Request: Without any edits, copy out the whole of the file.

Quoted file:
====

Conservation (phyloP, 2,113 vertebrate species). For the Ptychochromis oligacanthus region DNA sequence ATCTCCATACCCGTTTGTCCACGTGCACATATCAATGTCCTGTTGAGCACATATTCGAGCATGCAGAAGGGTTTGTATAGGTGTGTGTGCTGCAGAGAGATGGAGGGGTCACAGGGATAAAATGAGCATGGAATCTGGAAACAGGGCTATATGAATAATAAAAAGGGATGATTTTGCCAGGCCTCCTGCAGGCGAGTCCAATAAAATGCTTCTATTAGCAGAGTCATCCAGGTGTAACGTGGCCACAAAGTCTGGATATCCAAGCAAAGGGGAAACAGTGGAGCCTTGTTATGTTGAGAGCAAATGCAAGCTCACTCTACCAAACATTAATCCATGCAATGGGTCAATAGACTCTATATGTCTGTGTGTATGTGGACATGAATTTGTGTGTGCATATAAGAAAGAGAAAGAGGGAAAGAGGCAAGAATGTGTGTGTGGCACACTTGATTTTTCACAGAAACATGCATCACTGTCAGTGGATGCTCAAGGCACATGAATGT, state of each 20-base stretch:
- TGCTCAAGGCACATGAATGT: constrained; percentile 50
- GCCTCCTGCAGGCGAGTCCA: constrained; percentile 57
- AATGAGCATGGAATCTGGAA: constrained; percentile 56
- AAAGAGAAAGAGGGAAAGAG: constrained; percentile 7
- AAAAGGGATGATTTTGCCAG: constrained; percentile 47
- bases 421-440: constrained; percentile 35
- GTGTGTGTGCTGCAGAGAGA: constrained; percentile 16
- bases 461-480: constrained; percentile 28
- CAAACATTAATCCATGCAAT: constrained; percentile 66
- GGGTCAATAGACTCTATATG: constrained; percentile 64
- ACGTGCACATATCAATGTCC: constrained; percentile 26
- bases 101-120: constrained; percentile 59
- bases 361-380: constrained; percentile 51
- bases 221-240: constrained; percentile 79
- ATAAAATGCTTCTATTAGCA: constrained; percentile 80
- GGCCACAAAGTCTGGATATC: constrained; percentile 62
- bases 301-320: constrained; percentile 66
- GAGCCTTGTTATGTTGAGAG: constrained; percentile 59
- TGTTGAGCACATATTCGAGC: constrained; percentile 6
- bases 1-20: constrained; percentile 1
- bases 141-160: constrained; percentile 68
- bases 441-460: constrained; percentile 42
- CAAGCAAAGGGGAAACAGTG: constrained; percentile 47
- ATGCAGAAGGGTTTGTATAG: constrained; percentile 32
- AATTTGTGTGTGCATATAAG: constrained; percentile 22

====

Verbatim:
Conservation (phyloP, 2,113 vertebrate species). For the Ptychochromis oligacanthus region DNA sequence ATCTCCATACCCGTTTGTCCACGTGCACATATCAATGTCCTGTTGAGCACATATTCGAGCATGCAGAAGGGTTTGTATAGGTGTGTGTGCTGCAGAGAGATGGAGGGGTCACAGGGATAAAATGAGCATGGAATCTGGAAACAGGGCTATATGAATAATAAAAAGGGATGATTTTGCCAGGCCTCCTGCAGGCGAGTCCAATAAAATGCTTCTATTAGCAGAGTCATCCAGGTGTAACGTGGCCACAAAGTCTGGATATCCAAGCAAAGGGGAAACAGTGGAGCCTTGTTATGTTGAGAGCAAATGCAAGCTCACTCTACCAAACATTAATCCATGCAATGGGTCAATAGACTCTATATGTCTGTGTGTATGTGGACATGAATTTGTGTGTGCATATAAGAAAGAGAAAGAGGGAAAGAGGCAAGAATGTGTGTGTGGCACACTTGATTTTTCACAGAAACATGCATCACTGTCAGTGGATGCTCAAGGCACATGAATGT, state of each 20-base stretch:
- TGCTCAAGGCACATGAATGT: constrained; percentile 50
- GCCTCCTGCAGGCGAGTCCA: constrained; percentile 57
- AATGAGCATGGAATCTGGAA: constrained; percentile 56
- AAAGAGAAAGAGGGAAAGAG: constrained; percentile 7
- AAAAGGGATGATTTTGCCAG: constrained; percentile 47
- bases 421-440: constrained; percentile 35
- GTGTGTGTGCTGCAGAGAGA: constrained; percentile 16
- bases 461-480: constrained; percentile 28
- CAAACATTAATCCATGCAAT: constrained; percentile 66
- GGGTCAATAGACTCTATATG: constrained; percentile 64
- ACGTGCACATATCAATGTCC: constrained; percentile 26
- bases 101-120: constrained; percentile 59
- bases 361-380: constrained; percentile 51
- bases 221-240: constrained; percentile 79
- ATAAAATGCTTCTATTAGCA: constrained; percentile 80
- GGCCACAAAGTCTGGATATC: constrained; percentile 62
- bases 301-320: constrained; percentile 66
- GAGCCTTGTTATGTTGAGAG: constrained; percentile 59
- TGTTGAGCACATATTCGAGC: constrained; percentile 6
- bases 1-20: constrained; percentile 1
- bases 141-160: constrained; percentile 68
- bases 441-460: constrained; percentile 42
- CAAGCAAAGGGGAAACAGTG: constrained; percentile 47
- ATGCAGAAGGGTTTGTATAG: constrained; percentile 32
- AATTTGTGTGTGCATATAAG: constrained; percentile 22